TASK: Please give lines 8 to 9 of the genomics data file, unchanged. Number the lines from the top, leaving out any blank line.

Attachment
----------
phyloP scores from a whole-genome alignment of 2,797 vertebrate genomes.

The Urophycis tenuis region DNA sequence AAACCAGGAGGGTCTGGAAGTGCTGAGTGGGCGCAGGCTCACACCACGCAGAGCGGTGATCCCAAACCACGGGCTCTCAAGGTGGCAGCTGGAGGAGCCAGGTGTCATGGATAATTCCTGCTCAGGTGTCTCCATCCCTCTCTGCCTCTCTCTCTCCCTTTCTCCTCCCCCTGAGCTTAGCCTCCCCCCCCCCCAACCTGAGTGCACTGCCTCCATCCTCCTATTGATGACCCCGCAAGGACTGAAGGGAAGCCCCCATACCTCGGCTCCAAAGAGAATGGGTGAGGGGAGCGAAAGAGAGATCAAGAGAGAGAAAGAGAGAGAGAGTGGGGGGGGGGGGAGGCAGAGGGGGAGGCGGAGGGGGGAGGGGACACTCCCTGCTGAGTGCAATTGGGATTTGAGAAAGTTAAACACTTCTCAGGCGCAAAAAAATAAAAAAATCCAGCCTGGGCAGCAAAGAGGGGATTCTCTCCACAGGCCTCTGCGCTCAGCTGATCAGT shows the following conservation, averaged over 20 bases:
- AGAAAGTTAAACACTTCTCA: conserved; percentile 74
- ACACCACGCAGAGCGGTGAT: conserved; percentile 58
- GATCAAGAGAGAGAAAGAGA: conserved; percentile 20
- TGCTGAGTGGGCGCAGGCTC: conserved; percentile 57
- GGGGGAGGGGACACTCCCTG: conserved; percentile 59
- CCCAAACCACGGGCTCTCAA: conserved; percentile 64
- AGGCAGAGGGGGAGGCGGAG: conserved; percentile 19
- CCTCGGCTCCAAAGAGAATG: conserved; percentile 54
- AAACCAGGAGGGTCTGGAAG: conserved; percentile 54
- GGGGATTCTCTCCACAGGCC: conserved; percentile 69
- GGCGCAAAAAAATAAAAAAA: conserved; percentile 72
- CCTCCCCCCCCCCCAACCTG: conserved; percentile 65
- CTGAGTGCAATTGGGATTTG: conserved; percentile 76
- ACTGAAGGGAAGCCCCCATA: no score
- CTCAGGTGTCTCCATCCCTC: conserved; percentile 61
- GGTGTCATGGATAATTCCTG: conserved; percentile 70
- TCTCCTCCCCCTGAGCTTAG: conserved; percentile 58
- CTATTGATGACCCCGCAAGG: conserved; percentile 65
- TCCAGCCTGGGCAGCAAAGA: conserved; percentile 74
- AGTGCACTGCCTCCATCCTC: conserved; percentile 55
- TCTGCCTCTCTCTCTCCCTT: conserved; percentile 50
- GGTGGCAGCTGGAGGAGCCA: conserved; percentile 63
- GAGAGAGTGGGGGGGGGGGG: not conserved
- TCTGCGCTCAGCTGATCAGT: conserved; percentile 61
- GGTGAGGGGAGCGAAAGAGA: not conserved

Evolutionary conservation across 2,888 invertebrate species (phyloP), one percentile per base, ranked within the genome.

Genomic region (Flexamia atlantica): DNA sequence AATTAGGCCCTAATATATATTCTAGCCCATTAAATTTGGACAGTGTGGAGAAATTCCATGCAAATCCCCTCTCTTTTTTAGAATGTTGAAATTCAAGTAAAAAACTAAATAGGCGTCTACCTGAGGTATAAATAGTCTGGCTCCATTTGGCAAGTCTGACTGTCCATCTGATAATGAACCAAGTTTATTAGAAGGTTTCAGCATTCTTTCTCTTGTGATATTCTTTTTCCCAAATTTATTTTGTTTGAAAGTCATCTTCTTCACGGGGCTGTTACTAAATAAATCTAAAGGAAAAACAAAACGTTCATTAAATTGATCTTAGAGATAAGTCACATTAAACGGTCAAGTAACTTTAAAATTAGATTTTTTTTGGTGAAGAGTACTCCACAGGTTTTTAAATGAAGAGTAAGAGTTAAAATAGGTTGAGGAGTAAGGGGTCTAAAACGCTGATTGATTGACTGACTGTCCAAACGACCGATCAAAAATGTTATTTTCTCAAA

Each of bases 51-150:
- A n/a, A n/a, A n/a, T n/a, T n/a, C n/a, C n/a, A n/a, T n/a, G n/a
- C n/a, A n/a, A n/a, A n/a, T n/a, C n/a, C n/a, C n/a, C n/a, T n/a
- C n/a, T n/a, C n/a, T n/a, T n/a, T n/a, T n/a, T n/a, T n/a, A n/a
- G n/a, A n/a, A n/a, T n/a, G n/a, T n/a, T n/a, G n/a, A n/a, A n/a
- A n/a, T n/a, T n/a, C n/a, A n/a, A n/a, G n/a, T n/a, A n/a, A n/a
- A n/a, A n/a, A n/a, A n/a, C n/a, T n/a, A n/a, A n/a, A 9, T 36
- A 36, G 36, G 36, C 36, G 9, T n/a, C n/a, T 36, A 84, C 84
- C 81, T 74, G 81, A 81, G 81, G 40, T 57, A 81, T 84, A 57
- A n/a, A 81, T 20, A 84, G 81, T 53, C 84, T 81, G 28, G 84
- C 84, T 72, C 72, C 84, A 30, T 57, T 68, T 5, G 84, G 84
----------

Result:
- CCCAAACCACGGGCTCTCAA: conserved; percentile 64
- AGGCAGAGGGGGAGGCGGAG: conserved; percentile 19